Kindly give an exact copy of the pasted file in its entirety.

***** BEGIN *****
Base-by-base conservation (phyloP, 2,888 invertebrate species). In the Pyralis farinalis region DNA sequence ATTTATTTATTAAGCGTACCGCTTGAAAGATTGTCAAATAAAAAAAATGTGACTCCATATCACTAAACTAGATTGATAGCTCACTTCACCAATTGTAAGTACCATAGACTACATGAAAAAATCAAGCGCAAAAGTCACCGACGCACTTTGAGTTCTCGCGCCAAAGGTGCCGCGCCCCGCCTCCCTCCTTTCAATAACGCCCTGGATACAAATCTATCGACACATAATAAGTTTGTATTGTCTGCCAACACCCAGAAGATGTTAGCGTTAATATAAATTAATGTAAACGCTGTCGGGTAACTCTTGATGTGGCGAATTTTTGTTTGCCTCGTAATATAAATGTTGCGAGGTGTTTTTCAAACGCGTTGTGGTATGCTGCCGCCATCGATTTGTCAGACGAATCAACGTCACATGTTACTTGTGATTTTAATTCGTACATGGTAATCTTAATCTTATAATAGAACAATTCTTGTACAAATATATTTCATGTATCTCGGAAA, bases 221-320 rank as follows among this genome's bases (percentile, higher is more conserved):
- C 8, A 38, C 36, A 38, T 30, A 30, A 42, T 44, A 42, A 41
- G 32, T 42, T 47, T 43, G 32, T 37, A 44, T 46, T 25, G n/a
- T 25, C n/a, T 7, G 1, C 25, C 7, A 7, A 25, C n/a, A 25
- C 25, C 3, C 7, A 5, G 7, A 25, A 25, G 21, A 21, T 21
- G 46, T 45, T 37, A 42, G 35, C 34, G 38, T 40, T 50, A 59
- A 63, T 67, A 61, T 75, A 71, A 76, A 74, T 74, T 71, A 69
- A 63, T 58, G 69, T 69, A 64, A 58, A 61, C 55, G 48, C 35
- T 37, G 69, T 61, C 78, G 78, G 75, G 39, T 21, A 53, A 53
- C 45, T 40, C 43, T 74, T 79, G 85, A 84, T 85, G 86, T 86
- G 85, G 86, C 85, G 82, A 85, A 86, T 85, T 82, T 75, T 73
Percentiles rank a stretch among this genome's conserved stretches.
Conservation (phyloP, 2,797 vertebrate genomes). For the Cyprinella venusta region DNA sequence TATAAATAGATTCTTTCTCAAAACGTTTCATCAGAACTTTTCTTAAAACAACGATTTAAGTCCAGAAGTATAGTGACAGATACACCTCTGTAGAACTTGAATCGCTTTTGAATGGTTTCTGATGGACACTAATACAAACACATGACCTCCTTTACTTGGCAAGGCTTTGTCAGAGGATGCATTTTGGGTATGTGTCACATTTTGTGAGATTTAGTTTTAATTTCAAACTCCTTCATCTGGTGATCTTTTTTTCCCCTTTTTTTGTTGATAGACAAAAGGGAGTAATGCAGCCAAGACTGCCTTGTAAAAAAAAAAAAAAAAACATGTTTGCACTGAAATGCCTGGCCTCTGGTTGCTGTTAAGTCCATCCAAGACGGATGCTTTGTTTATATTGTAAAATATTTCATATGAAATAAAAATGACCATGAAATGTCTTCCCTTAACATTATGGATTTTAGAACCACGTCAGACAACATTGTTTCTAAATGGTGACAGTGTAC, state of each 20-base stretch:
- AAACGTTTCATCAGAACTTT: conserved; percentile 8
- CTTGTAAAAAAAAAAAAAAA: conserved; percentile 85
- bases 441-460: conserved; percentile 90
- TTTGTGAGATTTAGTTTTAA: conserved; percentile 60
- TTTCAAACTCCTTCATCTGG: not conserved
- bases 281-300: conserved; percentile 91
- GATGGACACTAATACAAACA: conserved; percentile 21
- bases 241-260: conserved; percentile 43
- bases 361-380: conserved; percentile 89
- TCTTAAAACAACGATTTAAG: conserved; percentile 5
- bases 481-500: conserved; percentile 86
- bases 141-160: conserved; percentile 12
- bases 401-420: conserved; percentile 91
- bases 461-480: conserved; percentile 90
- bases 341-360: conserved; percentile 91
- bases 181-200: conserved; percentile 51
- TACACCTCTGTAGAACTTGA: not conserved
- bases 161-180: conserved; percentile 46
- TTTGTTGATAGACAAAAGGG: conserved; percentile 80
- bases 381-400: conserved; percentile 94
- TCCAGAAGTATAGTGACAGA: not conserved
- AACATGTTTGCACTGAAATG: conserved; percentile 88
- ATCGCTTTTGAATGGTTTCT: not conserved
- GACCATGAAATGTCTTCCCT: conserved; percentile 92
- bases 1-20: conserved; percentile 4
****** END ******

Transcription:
Base-by-base conservation (phyloP, 2,888 invertebrate species). In the Pyralis farinalis region DNA sequence ATTTATTTATTAAGCGTACCGCTTGAAAGATTGTCAAATAAAAAAAATGTGACTCCATATCACTAAACTAGATTGATAGCTCACTTCACCAATTGTAAGTACCATAGACTACATGAAAAAATCAAGCGCAAAAGTCACCGACGCACTTTGAGTTCTCGCGCCAAAGGTGCCGCGCCCCGCCTCCCTCCTTTCAATAACGCCCTGGATACAAATCTATCGACACATAATAAGTTTGTATTGTCTGCCAACACCCAGAAGATGTTAGCGTTAATATAAATTAATGTAAACGCTGTCGGGTAACTCTTGATGTGGCGAATTTTTGTTTGCCTCGTAATATAAATGTTGCGAGGTGTTTTTCAAACGCGTTGTGGTATGCTGCCGCCATCGATTTGTCAGACGAATCAACGTCACATGTTACTTGTGATTTTAATTCGTACATGGTAATCTTAATCTTATAATAGAACAATTCTTGTACAAATATATTTCATGTATCTCGGAAA, bases 221-320 rank as follows among this genome's bases (percentile, higher is more conserved):
- C 8, A 38, C 36, A 38, T 30, A 30, A 42, T 44, A 42, A 41
- G 32, T 42, T 47, T 43, G 32, T 37, A 44, T 46, T 25, G n/a
- T 25, C n/a, T 7, G 1, C 25, C 7, A 7, A 25, C n/a, A 25
- C 25, C 3, C 7, A 5, G 7, A 25, A 25, G 21, A 21, T 21
- G 46, T 45, T 37, A 42, G 35, C 34, G 38, T 40, T 50, A 59
- A 63, T 67, A 61, T 75, A 71, A 76, A 74, T 74, T 71, A 69
- A 63, T 58, G 69, T 69, A 64, A 58, A 61, C 55, G 48, C 35
- T 37, G 69, T 61, C 78, G 78, G 75, G 39, T 21, A 53, A 53
- C 45, T 40, C 43, T 74, T 79, G 85, A 84, T 85, G 86, T 86
- G 85, G 86, C 85, G 82, A 85, A 86, T 85, T 82, T 75, T 73
Percentiles rank a stretch among this genome's conserved stretches.
Conservation (phyloP, 2,797 vertebrate genomes). For the Cyprinella venusta region DNA sequence TATAAATAGATTCTTTCTCAAAACGTTTCATCAGAACTTTTCTTAAAACAACGATTTAAGTCCAGAAGTATAGTGACAGATACACCTCTGTAGAACTTGAATCGCTTTTGAATGGTTTCTGATGGACACTAATACAAACACATGACCTCCTTTACTTGGCAAGGCTTTGTCAGAGGATGCATTTTGGGTATGTGTCACATTTTGTGAGATTTAGTTTTAATTTCAAACTCCTTCATCTGGTGATCTTTTTTTCCCCTTTTTTTGTTGATAGACAAAAGGGAGTAATGCAGCCAAGACTGCCTTGTAAAAAAAAAAAAAAAAACATGTTTGCACTGAAATGCCTGGCCTCTGGTTGCTGTTAAGTCCATCCAAGACGGATGCTTTGTTTATATTGTAAAATATTTCATATGAAATAAAAATGACCATGAAATGTCTTCCCTTAACATTATGGATTTTAGAACCACGTCAGACAACATTGTTTCTAAATGGTGACAGTGTAC, state of each 20-base stretch:
- AAACGTTTCATCAGAACTTT: conserved; percentile 8
- CTTGTAAAAAAAAAAAAAAA: conserved; percentile 85
- bases 441-460: conserved; percentile 90
- TTTGTGAGATTTAGTTTTAA: conserved; percentile 60
- TTTCAAACTCCTTCATCTGG: not conserved
- bases 281-300: conserved; percentile 91
- GATGGACACTAATACAAACA: conserved; percentile 21
- bases 241-260: conserved; percentile 43
- bases 361-380: conserved; percentile 89
- TCTTAAAACAACGATTTAAG: conserved; percentile 5
- bases 481-500: conserved; percentile 86
- bases 141-160: conserved; percentile 12
- bases 401-420: conserved; percentile 91
- bases 461-480: conserved; percentile 90
- bases 341-360: conserved; percentile 91
- bases 181-200: conserved; percentile 51
- TACACCTCTGTAGAACTTGA: not conserved
- bases 161-180: conserved; percentile 46
- TTTGTTGATAGACAAAAGGG: conserved; percentile 80
- bases 381-400: conserved; percentile 94
- TCCAGAAGTATAGTGACAGA: not conserved
- AACATGTTTGCACTGAAATG: conserved; percentile 88
- ATCGCTTTTGAATGGTTTCT: not conserved
- GACCATGAAATGTCTTCCCT: conserved; percentile 92
- bases 1-20: conserved; percentile 4